Take the Stand, Officer

Hey, I've got an idea. Let's have a domestic scenario, but with a twist. Let's make it a mother-daughter fight where the mother is the primary aggressor. And we could have the mom be this elderly woman in a wheelchair...

Whoa! If this sounds like your usual planning session for scenario-based training, you're short-changing the process--and it could come back to bite you. Imagine yourself on the witness stand...

"Officer, you designed the scenario involving a mother-daughter domestic, correct?"
"What was the purpose of this scenario, officer?"
"To see how the officer would deal with the situation."
"What situation?"
"Well, the batterer was an elderly woman in a wheelchair."
"So the purpose of the scenario was to evaluate the officer's ability to arrest violent elderly wheelchair-bound female suspects. Do you run into a lot of those?"
"I see. Well, I'm sure you must have had a good reason for including one here. Please describe the design process you used to develop The Case of the Paraplegic Perp."

Are you sweating yet? How would you answer the attorney's last question? Do you have an established procedure for building scenarios? Or do you just brainstorm ideas and pick the ones that would be most fun for the instructors?

In an earlier column, I talked about how important it is to have a "curriculum connection"--a tie between the competencies and learning objectives in your state's published law enforcement curriculum and the elements addressed in your scenario-based training. The curriculum connection is important because it ensures that your scenarios reflect the real world of policing. Not surprisingly, if you want to build a court-defensible scenario, the place to begin is with the curriculum.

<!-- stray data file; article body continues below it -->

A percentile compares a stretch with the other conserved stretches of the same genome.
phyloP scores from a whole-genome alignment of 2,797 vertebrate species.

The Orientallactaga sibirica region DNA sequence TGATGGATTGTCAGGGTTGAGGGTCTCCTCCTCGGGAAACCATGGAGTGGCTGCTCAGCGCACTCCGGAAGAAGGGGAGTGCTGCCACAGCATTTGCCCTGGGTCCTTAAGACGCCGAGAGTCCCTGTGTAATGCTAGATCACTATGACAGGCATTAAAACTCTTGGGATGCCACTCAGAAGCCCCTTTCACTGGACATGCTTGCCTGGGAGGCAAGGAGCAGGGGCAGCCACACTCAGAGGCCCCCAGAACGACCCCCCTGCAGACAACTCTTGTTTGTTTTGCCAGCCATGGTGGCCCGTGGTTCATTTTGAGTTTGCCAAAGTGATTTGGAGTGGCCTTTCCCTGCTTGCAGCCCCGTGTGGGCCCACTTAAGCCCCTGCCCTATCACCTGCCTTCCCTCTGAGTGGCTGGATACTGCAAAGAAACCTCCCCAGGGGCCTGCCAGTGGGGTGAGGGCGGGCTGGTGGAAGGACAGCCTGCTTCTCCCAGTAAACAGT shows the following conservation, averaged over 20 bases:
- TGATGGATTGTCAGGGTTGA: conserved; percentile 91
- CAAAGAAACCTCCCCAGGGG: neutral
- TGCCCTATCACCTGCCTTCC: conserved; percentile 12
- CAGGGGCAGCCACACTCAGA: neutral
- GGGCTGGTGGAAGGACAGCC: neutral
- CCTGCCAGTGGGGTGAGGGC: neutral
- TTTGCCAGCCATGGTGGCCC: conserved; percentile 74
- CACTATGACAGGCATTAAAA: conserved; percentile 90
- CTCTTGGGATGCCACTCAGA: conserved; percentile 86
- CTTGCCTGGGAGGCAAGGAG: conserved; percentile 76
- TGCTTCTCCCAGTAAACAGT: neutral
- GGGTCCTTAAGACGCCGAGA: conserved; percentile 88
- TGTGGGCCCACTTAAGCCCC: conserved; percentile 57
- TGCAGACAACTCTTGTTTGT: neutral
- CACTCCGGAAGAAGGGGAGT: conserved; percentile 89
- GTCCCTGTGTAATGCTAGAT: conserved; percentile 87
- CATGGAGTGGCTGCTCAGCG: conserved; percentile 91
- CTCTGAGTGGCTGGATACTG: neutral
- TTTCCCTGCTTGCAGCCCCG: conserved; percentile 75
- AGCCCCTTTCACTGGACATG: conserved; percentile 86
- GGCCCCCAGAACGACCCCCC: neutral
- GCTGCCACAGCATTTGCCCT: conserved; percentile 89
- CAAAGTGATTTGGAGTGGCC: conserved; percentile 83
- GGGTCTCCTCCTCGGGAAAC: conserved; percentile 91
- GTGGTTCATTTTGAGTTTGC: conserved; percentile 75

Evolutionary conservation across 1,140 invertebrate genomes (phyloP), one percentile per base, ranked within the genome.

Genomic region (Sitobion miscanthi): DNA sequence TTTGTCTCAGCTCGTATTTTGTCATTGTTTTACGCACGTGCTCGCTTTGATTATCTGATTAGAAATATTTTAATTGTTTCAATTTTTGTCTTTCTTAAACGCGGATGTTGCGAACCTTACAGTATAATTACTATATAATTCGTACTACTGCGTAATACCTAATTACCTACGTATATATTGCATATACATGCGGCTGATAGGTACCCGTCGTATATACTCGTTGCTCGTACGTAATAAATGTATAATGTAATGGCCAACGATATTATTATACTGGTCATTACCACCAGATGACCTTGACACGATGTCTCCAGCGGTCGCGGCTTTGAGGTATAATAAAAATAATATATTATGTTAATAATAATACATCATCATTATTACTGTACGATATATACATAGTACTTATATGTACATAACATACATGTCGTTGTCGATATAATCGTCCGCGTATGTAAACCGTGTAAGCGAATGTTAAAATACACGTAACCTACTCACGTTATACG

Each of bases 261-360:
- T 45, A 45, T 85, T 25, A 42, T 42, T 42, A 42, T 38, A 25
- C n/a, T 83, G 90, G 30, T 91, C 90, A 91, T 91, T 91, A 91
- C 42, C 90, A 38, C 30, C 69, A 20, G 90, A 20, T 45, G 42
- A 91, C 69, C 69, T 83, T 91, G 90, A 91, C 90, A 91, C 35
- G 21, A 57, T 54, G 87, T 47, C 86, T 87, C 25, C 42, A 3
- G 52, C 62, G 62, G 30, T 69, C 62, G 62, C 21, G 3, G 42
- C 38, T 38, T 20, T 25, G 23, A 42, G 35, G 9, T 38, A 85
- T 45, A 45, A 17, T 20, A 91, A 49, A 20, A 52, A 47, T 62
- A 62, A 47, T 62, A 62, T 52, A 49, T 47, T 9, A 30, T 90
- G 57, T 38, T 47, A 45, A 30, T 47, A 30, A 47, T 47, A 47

Step 1: Choose your learning objectives.

Before starting to design scenarios, you should become intimately familiar with your state's law enforcement curriculum. If the competencies and learning objectives are well written, you can use them to guide your scenario development. Suppose, for example, that you are teaching a segment on domestic violence. The first step in developing an appropriate scenario is to choose which learning objectives you want the scenario to highlight. Inevitably, because scenario-based training includes context, your participants will never be practicing skills in isolation--in fact, that's part of what makes scenario-based training so effective and realistic. But you can pick particular learning objectives you would like to emphasize.

Let's build a scenario to emphasize these learning objectives taken from Wisconsin's Basic Training Curriculum (curriculum section in parentheses):

  1. Articulate mandatory arrest. (Domestics)
  2. Define predominant aggressor. (Domestics)
  3. Recognize the factors that influence decision making. (Ethics)
  4. Develop probable cause for violations based on simulated situations. (Constitutional Law)

Step 2: Create a Situation